FOR IMMEDIATE RELEASE September 14, 2016 1333 EST Contact email@example.com 207 367 5145
RISK OF FAILURE ASSESSMENT OF MAINE MINING STATUTE AND DRAFT IMPLEMENTING RULES
Lindsay Newland Bowker, CPCU ARM, Environmental Risk Manager
Risk of Catastrophic Failure analysis of Maine’s Mining Statute ( Pl 2011 c.653) and its now under review draft rule concludes that Maine’s statute itself is a potential root cause of such failure as has been the case in many of history’s most dramatic and costly failures including Mt Polley and Samarco, both modern mines and both among in history’s top 10 in terms of consequence and scale of failure. Maine’s statute scored 43 out of a maximum “worst case” score of 50 and is classified as “High Risk”, against 5 key criteria focused on most commonly found root causes of catastrophic failure.
Although the poorly framed, poorly informed Maine statute is among the worst among post 1990 new laws and overhauls it nevertheless contained a few very common mandates including “technical and financial capacity of the applicant” and a mandate for the use of best proven technology . Otherwise it is vague on mandates on policy, but with no changes in statute at all it would be possible to write a rule substantially reducing risk of catastrophic failure. This risk assessment analysis concludes that a score of 16 out of a possible best case score of 10 can be attained within the existing statute despite its many flaws, gaps, internal inconsistencies and contradictions through wiser better informed rules alone. .
The statute’s implementing rule drafted by the Department of Environmental Protection (DEP) and accepted for review by Maine’s unique Citizen Panel (Board of Environmental Protection,(BEP)) scored lower than the statute itself at 44 out of a “worst case” score of 50 because it constructively nullified the key mandates of the statute by not developing them. Its low score was otherwise attributable to dropping better and more professional language in the 1991 draft rule that is not in any conflict with statute and not including any useable language that would be effective in preventing or reducing the risk of catastrophic non remediable failure.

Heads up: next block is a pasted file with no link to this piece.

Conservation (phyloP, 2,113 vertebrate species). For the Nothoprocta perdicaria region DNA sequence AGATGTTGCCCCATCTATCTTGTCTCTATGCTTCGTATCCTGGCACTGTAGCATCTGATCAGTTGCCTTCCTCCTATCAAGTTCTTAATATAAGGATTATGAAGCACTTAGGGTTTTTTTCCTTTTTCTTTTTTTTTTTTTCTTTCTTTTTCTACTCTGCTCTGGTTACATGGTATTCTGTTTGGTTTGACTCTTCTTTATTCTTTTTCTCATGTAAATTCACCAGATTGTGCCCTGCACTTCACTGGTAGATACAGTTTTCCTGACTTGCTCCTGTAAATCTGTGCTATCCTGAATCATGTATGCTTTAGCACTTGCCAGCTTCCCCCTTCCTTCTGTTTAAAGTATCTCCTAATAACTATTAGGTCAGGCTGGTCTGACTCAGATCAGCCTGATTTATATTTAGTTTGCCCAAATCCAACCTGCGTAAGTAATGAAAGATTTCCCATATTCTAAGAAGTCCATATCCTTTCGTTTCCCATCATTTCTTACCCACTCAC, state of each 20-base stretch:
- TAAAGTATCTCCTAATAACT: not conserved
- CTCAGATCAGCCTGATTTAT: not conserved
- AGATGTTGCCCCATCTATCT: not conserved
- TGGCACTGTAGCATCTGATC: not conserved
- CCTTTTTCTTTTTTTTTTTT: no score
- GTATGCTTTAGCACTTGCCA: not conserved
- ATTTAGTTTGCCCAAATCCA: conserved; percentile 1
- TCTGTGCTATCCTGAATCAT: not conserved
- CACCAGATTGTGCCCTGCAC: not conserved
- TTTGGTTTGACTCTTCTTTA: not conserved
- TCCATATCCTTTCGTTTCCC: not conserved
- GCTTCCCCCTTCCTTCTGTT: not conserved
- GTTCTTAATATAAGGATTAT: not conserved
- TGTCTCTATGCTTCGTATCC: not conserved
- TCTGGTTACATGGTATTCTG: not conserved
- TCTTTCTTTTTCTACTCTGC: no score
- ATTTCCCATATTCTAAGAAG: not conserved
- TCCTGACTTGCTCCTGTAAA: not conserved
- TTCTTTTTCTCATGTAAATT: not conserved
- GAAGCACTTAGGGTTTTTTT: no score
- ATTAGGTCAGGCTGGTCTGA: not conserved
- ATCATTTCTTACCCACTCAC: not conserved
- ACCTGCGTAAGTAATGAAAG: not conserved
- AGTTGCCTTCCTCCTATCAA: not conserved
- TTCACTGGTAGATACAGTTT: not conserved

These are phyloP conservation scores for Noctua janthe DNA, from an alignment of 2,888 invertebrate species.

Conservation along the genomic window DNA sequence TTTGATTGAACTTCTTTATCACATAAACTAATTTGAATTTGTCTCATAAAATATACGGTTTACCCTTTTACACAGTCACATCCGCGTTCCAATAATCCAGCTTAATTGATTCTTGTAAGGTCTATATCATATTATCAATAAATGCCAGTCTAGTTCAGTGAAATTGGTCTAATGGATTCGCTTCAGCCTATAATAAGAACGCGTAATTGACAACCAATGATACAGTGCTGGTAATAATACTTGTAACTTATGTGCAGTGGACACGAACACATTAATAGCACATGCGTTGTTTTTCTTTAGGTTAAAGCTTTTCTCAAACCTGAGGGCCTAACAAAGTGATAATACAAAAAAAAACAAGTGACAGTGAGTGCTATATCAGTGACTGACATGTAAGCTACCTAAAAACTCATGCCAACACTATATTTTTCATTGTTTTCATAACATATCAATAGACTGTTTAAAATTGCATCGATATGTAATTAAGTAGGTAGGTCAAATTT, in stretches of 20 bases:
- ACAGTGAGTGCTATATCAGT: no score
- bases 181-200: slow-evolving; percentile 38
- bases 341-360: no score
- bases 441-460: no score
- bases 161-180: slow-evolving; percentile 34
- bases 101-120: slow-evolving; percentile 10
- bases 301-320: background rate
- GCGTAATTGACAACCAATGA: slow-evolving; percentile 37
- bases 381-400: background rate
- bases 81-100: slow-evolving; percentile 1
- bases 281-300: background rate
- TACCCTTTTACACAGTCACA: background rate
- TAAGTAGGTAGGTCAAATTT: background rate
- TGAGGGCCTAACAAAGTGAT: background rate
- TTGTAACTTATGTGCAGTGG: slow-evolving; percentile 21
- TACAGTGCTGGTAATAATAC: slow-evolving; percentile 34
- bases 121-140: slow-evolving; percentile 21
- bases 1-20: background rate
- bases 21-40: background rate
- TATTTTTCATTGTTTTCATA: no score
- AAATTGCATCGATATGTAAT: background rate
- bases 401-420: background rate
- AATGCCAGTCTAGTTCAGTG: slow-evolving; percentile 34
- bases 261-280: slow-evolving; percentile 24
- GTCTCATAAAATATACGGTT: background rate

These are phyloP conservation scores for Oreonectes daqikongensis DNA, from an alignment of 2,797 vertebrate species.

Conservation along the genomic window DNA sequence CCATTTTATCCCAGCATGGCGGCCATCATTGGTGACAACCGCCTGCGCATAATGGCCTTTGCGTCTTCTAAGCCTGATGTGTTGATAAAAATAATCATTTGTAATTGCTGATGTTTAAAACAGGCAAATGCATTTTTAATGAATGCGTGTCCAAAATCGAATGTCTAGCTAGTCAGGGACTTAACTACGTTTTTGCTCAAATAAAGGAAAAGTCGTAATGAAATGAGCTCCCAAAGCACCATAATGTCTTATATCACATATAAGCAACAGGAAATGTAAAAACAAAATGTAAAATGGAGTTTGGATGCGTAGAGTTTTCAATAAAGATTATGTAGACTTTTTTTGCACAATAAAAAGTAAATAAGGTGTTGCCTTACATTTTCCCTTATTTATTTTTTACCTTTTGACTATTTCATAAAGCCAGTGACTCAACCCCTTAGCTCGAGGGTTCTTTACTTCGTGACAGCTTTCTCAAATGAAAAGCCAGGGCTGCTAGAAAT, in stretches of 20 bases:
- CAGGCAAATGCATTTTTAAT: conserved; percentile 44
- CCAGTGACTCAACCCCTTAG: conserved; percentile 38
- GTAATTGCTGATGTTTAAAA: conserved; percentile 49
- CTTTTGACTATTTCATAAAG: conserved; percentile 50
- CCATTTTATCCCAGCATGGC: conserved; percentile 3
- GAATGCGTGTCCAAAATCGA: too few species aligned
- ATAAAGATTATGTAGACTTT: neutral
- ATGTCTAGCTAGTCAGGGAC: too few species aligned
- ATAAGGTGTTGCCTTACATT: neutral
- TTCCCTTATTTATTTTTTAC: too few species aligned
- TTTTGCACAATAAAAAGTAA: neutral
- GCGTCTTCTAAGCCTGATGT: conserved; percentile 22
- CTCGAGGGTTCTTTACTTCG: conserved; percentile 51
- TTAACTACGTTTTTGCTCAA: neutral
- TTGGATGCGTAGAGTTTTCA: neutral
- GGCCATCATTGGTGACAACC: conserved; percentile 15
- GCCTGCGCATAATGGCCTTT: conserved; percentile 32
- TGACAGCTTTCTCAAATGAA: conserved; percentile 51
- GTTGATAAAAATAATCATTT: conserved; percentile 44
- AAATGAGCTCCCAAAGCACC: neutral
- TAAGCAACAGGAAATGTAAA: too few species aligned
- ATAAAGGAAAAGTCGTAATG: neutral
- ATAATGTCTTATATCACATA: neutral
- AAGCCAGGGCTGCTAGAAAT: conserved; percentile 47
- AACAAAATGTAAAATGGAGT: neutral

Michigans new rule for non ferrous metals, well known to Maine’s DEP and the legislative committee of jurisdiction ( JSCENR) and developed specifically for sulphides, the kind of high risk metallic mineralization Maine has, contains provisions addressing may of the root causes of catastrophic failure scores 32 out of a worst case score of 50.
In Maines latest draft rules, that difference between what is possible and its best possible outcome score of 16 and the score of 44 is a void in which the seeds of catastrophic failure can germinate, incubate and mature to a manmade catastrophic failure. Of the 33 million tons of metallically mineralized rock at the state’s largest metallic deposit, Bald Mountain, 22 million tonnes will become toxic high arsenic tailings with high ARD potential and another 11 million tonnes of wastes posing high level environmental security risks so there is significant potential for a man made catastrophic failure at Bald Mountain , should any mining at all ever become economically viable, under the present statute as “risk elevated” by DEP’s draft rule.
A tailings facility failure would travel many kilometers not thousands of feet and result in a complete non remediabe loss of downstream lands ponds, streams and brooks and all terrestal and marine habitat .Tailings can never become soils capable of supporting and sustaining any kind of plant life long term as a recent evaluation of the Los Frailles failure in Spain has shown . At a previously undocumented 1937 failure in Mexico which we discovered and have added to our global failures database 1906-2016, to this day no sustained growth has occurred on the lands despoiled by the tailings flow 80 years ago.
Michigan’s statutes, indeed most presently governing statutes world wide including New Mexico’s relatively new statute would score not much better than Maine’s. Improvements in the legal framework for mining have come mainly through rules. West Australia for instance working form a very primitive pre modern legal framework has developed one of the wisest and most comprehensive rules in the world.
The full report will be submitted as Bowker Associates testimony on the draft rule and published as a case study further developing and now applying our work with eminent Geophysicist on the relationship between mining economics environmental risk and public liability.